By: Dr. Nirav Pandya
Assistant Professor, Orthopedic Surgery, UCSF
“Load Management.” It has become part of our everyday vocabulary, and synonymous with players such as Kawhi Leonard. Many players of past generations scoff at this concept. Although many of us have a general idea of what this means, it’s important for us to understand the data behind load management, and how it may impact the upcoming season. Will this change how much James Wiseman plays? Will they rest Steph to preserve him for a late playoff run? Will players who end up missing time due to COVID protocols be slowly worked back in?
In essence, load management is the process by which teams will attempt to control the stress to a player’s body with the end goal of improving performance and minimizing injury. Popularized by Gregg Popovich, the desired result is to prevent chronic fatigue which can negatively impact performance. A team’s medical staff, along with management and ownership, will look at hundreds of variables as part of this determination.
Although it may seem that there is great data to guide teams in this process, the research is actually quite conflicting. Looking at three years of NBA data, Melanie Lewis in the Journal of Athletic Training found that injury risk was actually associated with greater degrees of fatigue, game load, years in the league, and being shorter (!) than average. If you look specifically at performance rather than injury, a ten-year study of NBA data in the Orthopedic Journal of Sports Medicine found that players who rested more during the regular season did not actually have improved playoff performance. So, what does this mean? Teams can potentially decrease injury risk in older players and/or those coming off injuries by managing the amount they play, but this doesn’t necessarily improve their performance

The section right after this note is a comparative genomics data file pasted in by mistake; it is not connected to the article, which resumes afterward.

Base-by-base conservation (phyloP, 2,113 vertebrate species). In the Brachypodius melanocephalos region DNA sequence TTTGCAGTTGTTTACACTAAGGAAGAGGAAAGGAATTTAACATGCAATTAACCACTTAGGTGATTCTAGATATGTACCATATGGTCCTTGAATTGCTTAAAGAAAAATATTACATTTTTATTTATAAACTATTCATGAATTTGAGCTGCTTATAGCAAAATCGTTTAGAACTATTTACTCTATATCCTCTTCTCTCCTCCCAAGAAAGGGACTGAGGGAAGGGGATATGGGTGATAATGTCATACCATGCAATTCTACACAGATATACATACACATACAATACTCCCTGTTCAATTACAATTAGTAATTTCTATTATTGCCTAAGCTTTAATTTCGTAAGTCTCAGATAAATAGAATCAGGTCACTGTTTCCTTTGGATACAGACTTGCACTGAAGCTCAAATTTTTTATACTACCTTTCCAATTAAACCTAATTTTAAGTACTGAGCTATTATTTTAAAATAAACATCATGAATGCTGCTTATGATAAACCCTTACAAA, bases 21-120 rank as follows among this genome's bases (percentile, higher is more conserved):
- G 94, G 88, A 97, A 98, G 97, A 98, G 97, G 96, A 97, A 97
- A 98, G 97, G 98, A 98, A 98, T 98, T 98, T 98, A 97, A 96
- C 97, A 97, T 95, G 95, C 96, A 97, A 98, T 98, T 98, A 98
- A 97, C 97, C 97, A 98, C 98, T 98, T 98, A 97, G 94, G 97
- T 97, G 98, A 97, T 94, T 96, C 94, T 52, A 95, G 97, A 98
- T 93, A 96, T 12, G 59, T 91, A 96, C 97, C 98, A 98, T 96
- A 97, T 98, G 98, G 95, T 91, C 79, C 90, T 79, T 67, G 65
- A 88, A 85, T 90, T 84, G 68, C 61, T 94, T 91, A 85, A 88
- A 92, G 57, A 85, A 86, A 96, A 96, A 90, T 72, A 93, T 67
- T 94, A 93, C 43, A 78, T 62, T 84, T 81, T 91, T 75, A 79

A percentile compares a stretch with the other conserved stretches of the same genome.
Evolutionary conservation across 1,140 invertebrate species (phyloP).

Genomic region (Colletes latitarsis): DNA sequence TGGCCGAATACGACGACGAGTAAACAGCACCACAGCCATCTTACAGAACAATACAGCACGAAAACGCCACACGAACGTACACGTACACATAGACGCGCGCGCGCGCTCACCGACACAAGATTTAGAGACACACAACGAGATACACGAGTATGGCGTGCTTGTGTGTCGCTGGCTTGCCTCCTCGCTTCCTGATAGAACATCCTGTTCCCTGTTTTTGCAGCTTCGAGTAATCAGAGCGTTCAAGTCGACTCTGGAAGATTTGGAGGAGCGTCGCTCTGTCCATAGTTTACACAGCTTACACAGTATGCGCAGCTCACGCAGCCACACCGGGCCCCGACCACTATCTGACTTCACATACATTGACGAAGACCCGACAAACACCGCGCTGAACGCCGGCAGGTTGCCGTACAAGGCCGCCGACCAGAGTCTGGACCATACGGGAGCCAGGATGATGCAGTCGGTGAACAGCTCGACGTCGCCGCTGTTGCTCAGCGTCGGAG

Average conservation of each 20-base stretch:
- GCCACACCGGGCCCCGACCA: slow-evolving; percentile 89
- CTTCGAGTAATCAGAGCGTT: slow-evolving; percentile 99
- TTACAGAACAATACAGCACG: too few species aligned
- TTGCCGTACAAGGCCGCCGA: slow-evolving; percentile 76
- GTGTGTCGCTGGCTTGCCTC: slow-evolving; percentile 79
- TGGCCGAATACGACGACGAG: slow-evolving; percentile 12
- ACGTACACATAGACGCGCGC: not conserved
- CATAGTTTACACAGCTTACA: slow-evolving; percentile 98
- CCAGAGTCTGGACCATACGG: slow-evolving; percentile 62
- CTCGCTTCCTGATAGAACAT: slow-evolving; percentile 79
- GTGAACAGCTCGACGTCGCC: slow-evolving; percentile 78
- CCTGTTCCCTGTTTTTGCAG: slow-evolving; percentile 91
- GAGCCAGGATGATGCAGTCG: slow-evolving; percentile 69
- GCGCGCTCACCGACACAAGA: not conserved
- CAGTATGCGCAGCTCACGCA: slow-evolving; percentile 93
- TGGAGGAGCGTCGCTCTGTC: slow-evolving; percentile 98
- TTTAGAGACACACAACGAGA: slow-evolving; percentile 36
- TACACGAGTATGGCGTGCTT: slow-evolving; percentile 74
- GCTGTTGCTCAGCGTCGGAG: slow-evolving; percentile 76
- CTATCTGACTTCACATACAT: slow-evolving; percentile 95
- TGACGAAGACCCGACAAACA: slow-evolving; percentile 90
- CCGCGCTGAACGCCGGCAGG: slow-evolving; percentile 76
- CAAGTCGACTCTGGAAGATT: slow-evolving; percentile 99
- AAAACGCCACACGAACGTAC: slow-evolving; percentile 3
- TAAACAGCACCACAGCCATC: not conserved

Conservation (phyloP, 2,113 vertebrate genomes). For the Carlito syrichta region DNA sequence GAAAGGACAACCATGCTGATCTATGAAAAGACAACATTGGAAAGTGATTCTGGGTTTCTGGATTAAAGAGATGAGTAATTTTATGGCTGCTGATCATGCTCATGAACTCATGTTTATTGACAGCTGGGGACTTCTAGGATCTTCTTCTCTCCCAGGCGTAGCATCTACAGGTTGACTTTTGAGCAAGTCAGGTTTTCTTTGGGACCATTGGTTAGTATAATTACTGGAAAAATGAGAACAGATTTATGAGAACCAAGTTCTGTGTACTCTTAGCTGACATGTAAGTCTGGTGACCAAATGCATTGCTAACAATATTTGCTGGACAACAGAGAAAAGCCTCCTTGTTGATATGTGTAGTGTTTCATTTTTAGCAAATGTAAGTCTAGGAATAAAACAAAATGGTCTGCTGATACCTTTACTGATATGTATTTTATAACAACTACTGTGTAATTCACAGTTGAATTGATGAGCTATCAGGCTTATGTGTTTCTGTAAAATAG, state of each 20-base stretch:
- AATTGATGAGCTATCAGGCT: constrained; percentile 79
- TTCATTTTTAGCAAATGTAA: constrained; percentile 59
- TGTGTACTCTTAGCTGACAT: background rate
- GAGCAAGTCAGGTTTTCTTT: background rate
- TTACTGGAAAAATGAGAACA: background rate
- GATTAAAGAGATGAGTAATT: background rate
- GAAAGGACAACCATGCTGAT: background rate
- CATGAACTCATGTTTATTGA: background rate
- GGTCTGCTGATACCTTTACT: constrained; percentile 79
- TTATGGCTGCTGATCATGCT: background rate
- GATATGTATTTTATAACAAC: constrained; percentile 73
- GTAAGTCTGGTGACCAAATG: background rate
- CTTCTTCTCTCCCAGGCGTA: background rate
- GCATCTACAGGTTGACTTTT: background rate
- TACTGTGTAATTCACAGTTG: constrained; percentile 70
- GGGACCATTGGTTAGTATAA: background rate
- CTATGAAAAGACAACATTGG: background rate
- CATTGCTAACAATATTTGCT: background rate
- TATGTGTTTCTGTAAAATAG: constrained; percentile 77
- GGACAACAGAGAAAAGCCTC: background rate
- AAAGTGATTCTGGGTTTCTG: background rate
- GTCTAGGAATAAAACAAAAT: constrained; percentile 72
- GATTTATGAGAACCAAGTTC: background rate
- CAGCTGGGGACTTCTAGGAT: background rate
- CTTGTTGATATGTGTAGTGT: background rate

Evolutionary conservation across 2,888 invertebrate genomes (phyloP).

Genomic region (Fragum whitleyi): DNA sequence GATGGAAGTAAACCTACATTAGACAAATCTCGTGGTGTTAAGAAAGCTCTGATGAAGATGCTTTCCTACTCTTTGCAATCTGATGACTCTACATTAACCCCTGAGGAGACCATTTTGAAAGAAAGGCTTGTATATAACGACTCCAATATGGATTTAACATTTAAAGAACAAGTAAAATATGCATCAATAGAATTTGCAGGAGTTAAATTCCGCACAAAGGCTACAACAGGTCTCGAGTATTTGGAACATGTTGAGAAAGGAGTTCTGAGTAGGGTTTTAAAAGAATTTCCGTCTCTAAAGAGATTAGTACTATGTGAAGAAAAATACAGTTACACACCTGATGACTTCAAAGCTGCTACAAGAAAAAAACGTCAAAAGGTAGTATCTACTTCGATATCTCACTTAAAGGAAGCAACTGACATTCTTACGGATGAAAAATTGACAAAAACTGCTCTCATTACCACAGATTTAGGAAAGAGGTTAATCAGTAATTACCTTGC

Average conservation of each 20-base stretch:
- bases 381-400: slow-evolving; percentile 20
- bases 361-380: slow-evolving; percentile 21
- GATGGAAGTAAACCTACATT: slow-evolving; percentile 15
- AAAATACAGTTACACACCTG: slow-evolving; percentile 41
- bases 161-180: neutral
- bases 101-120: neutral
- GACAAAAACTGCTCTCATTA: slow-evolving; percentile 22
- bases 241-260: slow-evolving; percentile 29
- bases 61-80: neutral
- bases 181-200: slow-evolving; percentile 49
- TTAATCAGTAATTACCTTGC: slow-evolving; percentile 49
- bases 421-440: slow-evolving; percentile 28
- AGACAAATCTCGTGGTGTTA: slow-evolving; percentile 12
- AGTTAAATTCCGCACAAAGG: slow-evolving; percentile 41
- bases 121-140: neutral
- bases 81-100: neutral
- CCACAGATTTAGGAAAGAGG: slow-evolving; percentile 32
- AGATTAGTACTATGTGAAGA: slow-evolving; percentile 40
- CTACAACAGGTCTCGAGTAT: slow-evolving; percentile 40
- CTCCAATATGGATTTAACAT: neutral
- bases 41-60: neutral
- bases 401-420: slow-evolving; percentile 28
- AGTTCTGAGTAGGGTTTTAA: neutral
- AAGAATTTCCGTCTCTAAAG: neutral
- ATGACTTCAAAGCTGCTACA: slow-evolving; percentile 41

Where some of the most compelling data in terms of load management lies is not in what we typically think of as “load.” Sleep and travel have a HUGE impact on performance and injury risk. Air travel affects oxygen levels, hydration, nutrition, sleep quality, and recovery time for athletes. When traveling more than two time zones, it can take up to 72 hours for the body to recover. This is a huge competitive advantage for home teams. In The Journal of Sleep Research, the authors found that major professional sports teams that traveled both westward and across multiple time zones were more likely to lose. This is further exemplified by another study in The Journal of Science and Medicine in Sport that showed that NBA players were more likely to get injured playing away from home (i.e. traveling). Injury was not associated with playing in back-to-back games, or four games in five nights.
At the end of day, what does this all mean for Dub Nation? It means that playing a lot of games and/or minutes will likely play a small role in injury risk and/or performance for younger, healthy players. Those who might be coming off an injury, older, or perhaps off COVID protocols (think Draymond) might need to ease in a bit more. More importantly, those long flights across the country to the East Coast are the greatest set up for injury. That’s the time that you might see our key players (think Steph) taking a break. Being on the cutting edge of science, can give our 2020 – 2021 Warriors the advantage they need.